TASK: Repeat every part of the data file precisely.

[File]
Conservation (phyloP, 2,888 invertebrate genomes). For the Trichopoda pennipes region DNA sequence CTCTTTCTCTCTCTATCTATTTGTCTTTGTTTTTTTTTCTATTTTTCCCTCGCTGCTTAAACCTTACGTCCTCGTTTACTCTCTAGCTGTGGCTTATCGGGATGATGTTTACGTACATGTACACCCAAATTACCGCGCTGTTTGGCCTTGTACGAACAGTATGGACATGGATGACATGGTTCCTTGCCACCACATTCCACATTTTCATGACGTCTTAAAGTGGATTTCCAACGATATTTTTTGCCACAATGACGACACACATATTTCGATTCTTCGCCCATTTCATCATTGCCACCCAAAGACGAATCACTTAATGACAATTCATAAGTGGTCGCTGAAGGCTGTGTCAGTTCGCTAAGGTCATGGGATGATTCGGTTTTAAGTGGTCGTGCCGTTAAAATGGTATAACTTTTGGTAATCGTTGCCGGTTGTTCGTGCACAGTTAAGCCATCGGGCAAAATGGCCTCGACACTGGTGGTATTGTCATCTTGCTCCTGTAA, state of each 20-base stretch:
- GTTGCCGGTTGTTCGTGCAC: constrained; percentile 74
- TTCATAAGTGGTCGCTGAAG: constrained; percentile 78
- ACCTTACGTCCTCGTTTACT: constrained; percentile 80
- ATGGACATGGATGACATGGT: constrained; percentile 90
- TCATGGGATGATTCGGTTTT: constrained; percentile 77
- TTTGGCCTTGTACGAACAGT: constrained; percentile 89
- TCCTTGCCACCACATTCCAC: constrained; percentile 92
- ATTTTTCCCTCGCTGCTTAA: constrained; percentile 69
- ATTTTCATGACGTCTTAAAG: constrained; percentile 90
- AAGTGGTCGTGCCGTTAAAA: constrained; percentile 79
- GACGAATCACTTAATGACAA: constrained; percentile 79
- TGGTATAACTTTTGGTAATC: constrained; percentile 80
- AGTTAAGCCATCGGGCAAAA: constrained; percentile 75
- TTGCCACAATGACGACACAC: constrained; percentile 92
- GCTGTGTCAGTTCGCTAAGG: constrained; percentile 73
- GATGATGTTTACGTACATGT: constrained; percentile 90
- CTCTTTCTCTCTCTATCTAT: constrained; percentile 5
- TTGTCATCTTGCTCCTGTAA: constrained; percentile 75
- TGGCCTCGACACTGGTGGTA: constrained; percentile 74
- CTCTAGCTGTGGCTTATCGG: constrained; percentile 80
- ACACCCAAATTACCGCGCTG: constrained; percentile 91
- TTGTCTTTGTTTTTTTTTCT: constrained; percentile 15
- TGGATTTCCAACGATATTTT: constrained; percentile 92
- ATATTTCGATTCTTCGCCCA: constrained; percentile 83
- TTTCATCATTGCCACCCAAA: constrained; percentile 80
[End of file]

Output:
Conservation (phyloP, 2,888 invertebrate genomes). For the Trichopoda pennipes region DNA sequence CTCTTTCTCTCTCTATCTATTTGTCTTTGTTTTTTTTTCTATTTTTCCCTCGCTGCTTAAACCTTACGTCCTCGTTTACTCTCTAGCTGTGGCTTATCGGGATGATGTTTACGTACATGTACACCCAAATTACCGCGCTGTTTGGCCTTGTACGAACAGTATGGACATGGATGACATGGTTCCTTGCCACCACATTCCACATTTTCATGACGTCTTAAAGTGGATTTCCAACGATATTTTTTGCCACAATGACGACACACATATTTCGATTCTTCGCCCATTTCATCATTGCCACCCAAAGACGAATCACTTAATGACAATTCATAAGTGGTCGCTGAAGGCTGTGTCAGTTCGCTAAGGTCATGGGATGATTCGGTTTTAAGTGGTCGTGCCGTTAAAATGGTATAACTTTTGGTAATCGTTGCCGGTTGTTCGTGCACAGTTAAGCCATCGGGCAAAATGGCCTCGACACTGGTGGTATTGTCATCTTGCTCCTGTAA, state of each 20-base stretch:
- GTTGCCGGTTGTTCGTGCAC: constrained; percentile 74
- TTCATAAGTGGTCGCTGAAG: constrained; percentile 78
- ACCTTACGTCCTCGTTTACT: constrained; percentile 80
- ATGGACATGGATGACATGGT: constrained; percentile 90
- TCATGGGATGATTCGGTTTT: constrained; percentile 77
- TTTGGCCTTGTACGAACAGT: constrained; percentile 89
- TCCTTGCCACCACATTCCAC: constrained; percentile 92
- ATTTTTCCCTCGCTGCTTAA: constrained; percentile 69
- ATTTTCATGACGTCTTAAAG: constrained; percentile 90
- AAGTGGTCGTGCCGTTAAAA: constrained; percentile 79
- GACGAATCACTTAATGACAA: constrained; percentile 79
- TGGTATAACTTTTGGTAATC: constrained; percentile 80
- AGTTAAGCCATCGGGCAAAA: constrained; percentile 75
- TTGCCACAATGACGACACAC: constrained; percentile 92
- GCTGTGTCAGTTCGCTAAGG: constrained; percentile 73
- GATGATGTTTACGTACATGT: constrained; percentile 90
- CTCTTTCTCTCTCTATCTAT: constrained; percentile 5
- TTGTCATCTTGCTCCTGTAA: constrained; percentile 75
- TGGCCTCGACACTGGTGGTA: constrained; percentile 74
- CTCTAGCTGTGGCTTATCGG: constrained; percentile 80
- ACACCCAAATTACCGCGCTG: constrained; percentile 91
- TTGTCTTTGTTTTTTTTTCT: constrained; percentile 15
- TGGATTTCCAACGATATTTT: constrained; percentile 92
- ATATTTCGATTCTTCGCCCA: constrained; percentile 83
- TTTCATCATTGCCACCCAAA: constrained; percentile 80